Former Rolling Stone contributing editor Evan Wright says Sean Penn‘s recent interview with Joaquín “El Chapo” Guzmán is symptomatic of a magazine in “decline,” and that it felt to him like Penn was “doing the ‘Tropic Thunder’ version of a Hunter S. Thompson story.”
Wright is best known as the author of “Generation Kill,” which was based on a series of articles Wright penned for the magazine and for which he earned the National Magazine Award. He was active with the publication from 2000 to 2005, and remained on the masthead for years following.
TheWrap reached out to him to talk about the state of Rolling Stone since it had to retract a story about a purported gang rape on the University of Virginia campus. Rolling Stone has received lots of buzz, but also lots of criticism, for publishing a story based on Penn’s clandestine chat with the drug lord. His meeting led to El Chapo’s arrest after police tailed the movie star to their meeting location.
TheWrap: How does a decision like this make Rolling Stone look, to the journalism community and readers at large?
Evan Wright: Reporters have a right and duty to interview whoever they can, however they can. For reporters who question, “Wh
You would call Sean Penn a journalist?
Yes, he’s a journalist. We have to give him that. My understanding of the First Amendment is that we don’t license and accredit journalists. Anybody is a journalist who declares himself or herself as such. And he’s published as a journalist. But we do learn some interesting things in this piece. We learn that Penn doesn’t know how to use a laptop — what kind of journalist doesn’t know how to use a laptop? Who wrote the article? Did he dictate it? Also, in the story, there are all these references to him staying at the St. Regis and using his “LA-based assistant” to send a car for him at the airport. I don’t know any journalists that are self-financed. Penn says he also didn’t get paid. Maybe it’s the envy in me.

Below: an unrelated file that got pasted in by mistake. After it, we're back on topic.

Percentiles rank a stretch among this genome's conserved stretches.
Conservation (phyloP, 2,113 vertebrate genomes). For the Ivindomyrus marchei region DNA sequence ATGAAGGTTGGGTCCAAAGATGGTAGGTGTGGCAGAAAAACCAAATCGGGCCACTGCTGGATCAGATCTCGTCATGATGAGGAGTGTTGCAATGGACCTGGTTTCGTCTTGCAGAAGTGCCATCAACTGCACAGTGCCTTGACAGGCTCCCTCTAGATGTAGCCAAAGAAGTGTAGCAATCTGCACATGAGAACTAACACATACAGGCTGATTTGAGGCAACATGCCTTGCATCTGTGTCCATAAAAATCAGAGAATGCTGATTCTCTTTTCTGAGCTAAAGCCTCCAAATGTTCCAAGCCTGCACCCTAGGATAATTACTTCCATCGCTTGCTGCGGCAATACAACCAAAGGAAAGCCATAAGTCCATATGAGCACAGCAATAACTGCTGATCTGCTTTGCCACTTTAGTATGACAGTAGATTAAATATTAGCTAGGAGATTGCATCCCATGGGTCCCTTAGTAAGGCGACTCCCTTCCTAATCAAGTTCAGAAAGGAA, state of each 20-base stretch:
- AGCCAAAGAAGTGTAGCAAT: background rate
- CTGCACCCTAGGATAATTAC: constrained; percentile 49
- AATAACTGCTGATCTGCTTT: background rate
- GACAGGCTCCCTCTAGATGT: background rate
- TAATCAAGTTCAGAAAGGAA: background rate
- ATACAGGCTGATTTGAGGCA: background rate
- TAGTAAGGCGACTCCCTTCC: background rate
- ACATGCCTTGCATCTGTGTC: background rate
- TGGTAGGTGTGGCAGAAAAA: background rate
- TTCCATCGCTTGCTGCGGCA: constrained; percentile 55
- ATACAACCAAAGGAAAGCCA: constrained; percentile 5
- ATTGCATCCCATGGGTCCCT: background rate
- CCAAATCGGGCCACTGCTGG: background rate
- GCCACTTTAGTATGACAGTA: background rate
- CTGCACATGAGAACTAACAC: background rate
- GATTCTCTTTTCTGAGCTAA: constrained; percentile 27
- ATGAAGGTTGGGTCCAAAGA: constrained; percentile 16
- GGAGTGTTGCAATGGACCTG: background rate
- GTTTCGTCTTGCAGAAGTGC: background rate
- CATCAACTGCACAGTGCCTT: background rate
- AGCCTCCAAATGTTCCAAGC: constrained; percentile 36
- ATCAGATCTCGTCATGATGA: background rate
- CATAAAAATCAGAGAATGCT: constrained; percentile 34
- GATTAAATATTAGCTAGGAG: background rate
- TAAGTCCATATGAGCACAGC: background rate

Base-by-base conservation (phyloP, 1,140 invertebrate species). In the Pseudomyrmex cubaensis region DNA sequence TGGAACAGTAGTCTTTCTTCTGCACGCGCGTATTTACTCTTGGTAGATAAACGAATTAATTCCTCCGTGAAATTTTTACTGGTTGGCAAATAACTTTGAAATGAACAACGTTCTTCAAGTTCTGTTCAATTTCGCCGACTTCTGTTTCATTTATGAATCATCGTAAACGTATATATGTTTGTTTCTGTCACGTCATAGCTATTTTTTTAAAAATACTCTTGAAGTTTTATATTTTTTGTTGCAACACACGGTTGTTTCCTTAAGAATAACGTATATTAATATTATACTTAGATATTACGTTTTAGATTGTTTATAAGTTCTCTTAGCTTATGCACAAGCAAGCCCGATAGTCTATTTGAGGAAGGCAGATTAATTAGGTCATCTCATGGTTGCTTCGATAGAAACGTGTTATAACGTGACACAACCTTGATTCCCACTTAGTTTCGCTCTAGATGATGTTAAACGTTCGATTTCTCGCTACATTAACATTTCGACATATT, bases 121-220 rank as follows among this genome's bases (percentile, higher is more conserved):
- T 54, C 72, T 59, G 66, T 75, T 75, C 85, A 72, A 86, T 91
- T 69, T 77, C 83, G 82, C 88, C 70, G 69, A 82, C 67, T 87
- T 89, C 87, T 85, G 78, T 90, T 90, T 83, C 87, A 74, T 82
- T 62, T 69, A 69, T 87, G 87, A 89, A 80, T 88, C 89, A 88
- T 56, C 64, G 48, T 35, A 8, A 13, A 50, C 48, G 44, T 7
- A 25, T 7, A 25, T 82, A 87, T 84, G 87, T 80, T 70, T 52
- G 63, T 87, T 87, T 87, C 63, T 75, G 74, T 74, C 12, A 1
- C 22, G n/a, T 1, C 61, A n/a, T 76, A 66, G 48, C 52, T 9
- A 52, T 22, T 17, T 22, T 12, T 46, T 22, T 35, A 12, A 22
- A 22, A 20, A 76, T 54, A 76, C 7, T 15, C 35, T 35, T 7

But what of the magazine? Is this an edgy decision or a desperate one?
As a publisher, Jann Wenner has hit gold because he has a reporter who will work for free. That’s a dream. The reality is, based on what I know as a former contributing editor, this is an ongoing symptom of the fact that magazines can’t finance reporters anymore. Jann used to have a fleet of contributing editors who were paid a set amount every year to write a certain number of stories. They would risk bodily harm among a number of other things to get reporting — and to my knowledge Rolling Stone can’t afford that anymore. So they’ve turned to a free journalist — and it’s like wearing a hat on a hat because you have Sean Penn who [is] a celebrity. It’s part of the decline, that’s for sure.
Meaning the decline of the publication?
If this article appeared inside an otherwise robust and healthy Rolling Stone, I think it would be cooler — but this is apparently their biggest piece of journalism since the UVA story. But the other part of it, from Jann’s perspective, is it sort of makes sense. Sean Penn is doing an impersonation of Hunter S. Thompson in this article. Hunter S. Thompson in drag … I think Thompson was grandiose, he used hyperbole, he issued strong opinons, but he was funny. I don’t think Penn understands how to make fun of himself — it’s tedious.[Also] Penn often writes like a precocious 14 year old. One example:
“I took some comfort in a unique aspect of El Chapo’s reputation among the heads of drug cartels in Mexico: that, unlike many of his counterparts who engage in gratuitous kidnapping and murder, El Chapo is a businessman first, and only resorts to violence when he deems it advantageous to himself or his business interests.”
This is one of Sean Penn‘s great, unintentionally funny sentences. Think of it. How comforting is a person who “only resorts to violence when he deems it advantageous to himself.” This is practically the definition of every violent sociopath I’ve ever profiled. But Penn seems so seduced by his own adventure he spews out howlers like this. It’s like he’s doing the ‘Tropic Thunder’ version of a Hunter S. Thompson story.